I told my new roommate I’d move in with him on Monday. I wanted to take one day to relax and do absolutely nothing. I also wanted to enjoy one more night with air conditioning. Spain is fricken HOT! And it is unusual to have air conditioning here so I wanted to take advantage of this perk as much as possible, even if it meant spending $25 dollars to stay in my Airbnb an extra night.
I spent the whole day at the beach. Well, from 2:30 pm and onwards. The jetlag was still hitting me; I was up until 5:30 am the previous night…ugh. But I made it to the beach to continue reading The Great Hunt, book two of The Wheel of Time series, and relax. But little did I know…I was being hunted.
As I was lying on my towel, minding my own business, something pinched my toe. My survival instincts kicked in; my feet went flying in the air along with a cloud of sand. I spun, thinking I was being attacked by a dog, only to see a pigeon frantically flapping away. I was pecked by a pigeon! And it really hurt!
I fixed my towel and kept a wary eye out for any pigeon who came five feet distance from me. I now have a fear of pigeons. The pigeons in Spain are evil, evil creatures. I wish I was exaggerating.
But the pigeon pecking didn’t kill my mood because there were waves in the sea! Not big waves, but they looked big enough to body surf. I jumped in the warm water, excited to catch a wave. I then saw something red to my right. And then something red to my left. I stopped in the water and took a look around me. I saw red dots everywhere—big, round, with dangling tentacles: jellyfish.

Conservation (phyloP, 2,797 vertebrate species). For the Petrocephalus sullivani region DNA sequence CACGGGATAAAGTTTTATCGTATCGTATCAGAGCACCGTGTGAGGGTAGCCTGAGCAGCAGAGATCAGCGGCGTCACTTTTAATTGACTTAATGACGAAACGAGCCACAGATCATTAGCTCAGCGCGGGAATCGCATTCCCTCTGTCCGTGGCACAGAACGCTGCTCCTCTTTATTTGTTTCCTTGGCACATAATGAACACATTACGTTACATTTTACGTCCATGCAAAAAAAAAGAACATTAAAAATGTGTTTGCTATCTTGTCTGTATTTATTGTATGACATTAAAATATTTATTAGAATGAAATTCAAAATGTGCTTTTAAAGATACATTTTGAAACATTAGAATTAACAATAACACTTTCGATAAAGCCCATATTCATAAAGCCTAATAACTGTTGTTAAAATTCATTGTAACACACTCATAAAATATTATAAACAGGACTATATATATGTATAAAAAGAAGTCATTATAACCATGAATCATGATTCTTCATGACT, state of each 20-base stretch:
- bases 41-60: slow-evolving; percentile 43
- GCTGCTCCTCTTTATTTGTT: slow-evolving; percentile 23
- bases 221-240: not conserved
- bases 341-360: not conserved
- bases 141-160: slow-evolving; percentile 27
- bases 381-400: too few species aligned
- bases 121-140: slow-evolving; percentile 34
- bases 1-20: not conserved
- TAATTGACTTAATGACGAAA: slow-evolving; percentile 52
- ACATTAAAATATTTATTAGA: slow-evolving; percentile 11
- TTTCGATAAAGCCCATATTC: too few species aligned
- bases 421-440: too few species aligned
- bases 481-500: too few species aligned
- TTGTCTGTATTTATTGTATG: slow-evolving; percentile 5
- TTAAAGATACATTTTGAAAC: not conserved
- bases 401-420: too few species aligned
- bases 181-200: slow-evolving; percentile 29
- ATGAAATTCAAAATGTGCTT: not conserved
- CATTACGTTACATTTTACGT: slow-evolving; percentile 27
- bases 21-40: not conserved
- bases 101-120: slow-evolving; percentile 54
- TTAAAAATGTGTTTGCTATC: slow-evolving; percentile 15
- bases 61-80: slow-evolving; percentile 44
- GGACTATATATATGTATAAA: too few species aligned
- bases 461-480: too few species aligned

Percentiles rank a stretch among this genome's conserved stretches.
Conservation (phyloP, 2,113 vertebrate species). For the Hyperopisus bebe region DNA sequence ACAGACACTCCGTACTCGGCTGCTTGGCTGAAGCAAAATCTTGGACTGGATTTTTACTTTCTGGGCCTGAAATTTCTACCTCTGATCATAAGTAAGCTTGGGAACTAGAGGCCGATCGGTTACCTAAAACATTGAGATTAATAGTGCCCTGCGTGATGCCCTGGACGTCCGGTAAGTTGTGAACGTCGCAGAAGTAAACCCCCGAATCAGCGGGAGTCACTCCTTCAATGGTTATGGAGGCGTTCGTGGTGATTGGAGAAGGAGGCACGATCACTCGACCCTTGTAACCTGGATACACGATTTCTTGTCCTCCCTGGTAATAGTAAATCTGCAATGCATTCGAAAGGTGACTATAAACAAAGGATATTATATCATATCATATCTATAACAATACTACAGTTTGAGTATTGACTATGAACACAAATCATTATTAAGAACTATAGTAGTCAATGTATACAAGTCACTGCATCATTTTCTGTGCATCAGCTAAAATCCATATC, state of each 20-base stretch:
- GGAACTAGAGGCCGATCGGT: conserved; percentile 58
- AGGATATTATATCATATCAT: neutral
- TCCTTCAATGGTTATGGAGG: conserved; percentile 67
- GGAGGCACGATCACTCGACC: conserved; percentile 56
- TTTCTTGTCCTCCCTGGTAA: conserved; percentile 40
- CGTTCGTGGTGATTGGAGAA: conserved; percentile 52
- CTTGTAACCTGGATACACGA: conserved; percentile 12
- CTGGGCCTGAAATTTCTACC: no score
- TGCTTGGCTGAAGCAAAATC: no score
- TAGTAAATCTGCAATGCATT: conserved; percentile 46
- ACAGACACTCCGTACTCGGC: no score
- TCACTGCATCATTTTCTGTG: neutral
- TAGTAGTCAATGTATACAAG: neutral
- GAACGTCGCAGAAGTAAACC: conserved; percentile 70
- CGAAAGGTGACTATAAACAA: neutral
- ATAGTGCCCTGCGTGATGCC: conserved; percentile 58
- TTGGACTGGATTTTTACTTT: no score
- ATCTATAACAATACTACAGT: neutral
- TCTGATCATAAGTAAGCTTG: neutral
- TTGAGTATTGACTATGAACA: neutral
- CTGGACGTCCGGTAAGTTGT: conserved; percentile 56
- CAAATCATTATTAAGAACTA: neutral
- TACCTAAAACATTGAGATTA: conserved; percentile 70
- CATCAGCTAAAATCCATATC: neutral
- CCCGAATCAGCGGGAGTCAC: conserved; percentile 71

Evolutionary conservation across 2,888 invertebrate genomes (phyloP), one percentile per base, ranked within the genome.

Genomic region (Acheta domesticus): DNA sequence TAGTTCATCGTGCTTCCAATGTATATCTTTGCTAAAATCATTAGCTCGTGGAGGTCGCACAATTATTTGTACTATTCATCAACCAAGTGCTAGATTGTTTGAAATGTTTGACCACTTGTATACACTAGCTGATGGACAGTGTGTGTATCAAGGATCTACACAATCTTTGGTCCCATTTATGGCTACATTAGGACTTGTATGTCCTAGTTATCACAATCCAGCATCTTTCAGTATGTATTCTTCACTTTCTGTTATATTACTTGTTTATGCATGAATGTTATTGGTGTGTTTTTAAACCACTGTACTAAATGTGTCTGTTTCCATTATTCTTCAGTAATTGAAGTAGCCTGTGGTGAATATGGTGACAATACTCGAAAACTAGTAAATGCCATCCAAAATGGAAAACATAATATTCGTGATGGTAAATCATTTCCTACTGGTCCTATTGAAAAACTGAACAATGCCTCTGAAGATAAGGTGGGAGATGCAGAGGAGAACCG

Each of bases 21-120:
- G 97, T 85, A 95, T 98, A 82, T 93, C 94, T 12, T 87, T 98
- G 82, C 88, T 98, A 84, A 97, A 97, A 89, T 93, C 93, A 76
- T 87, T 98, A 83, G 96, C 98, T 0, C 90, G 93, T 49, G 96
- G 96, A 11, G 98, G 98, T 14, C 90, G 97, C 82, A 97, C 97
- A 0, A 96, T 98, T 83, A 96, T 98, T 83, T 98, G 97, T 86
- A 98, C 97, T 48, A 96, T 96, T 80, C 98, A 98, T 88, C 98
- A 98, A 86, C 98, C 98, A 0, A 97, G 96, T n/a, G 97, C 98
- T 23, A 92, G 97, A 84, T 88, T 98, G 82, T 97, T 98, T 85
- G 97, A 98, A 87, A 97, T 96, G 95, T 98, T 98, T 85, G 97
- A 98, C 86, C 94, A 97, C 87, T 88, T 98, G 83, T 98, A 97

These jellyfish looked like the real deal; the ones they talk about in Australia that can kill you with the slightest touch. I stopped where I was, slowly taking a step back, and then another, careful not to touch any of these murderous red dots. I got out of there as quickly as I could. All thoughts of body surfing faded for that day. But that didn’t stop the crazy old grandmas who continued to jump into the water and laugh when they got stung. Spanish grandmas are nuts. But it’s nice seeing older people enjoying themselves as if they were still kids.
As I continued reading, I saw a crowd gather on the next beach over. I stood up to see what the bustle was about. I followed the pointed fingers and curious gazes out towards the buoys. A buoy was moving rapid back and forth. I recalled what my dad told me earlier that summer about sharks, “They look like buoys moving back and forth in the water.” This is because their tails wag back and forth, mirroring a buoy. But this buoy kept moving positions in the water. This was a shark! And it was pretty darn close to the shore.
The Spanish grandmas took a break from the jellyfish stinging and came over to see what I was looking at. I cranked into Spanish mode and told them about the shark. I obviously didn’t know the word for shark so I had to act it out, placing my palms together and putting them on top of my head to make a fin. The Spanish grandmas laughed at my charade and told me it was a “tiburon” which means “shark”. And they also taught me that “medusa” means “jellyfish”. Two important words for the day.
After being attacked by all sorts of animals at the beach, I went back to my Airbnb. I was excited to get out of La Linea and move into my new home in San Roque. I just wanted to get out of my bunker room.
But until then…Pat-enjoying-the-air-conditioning signing off.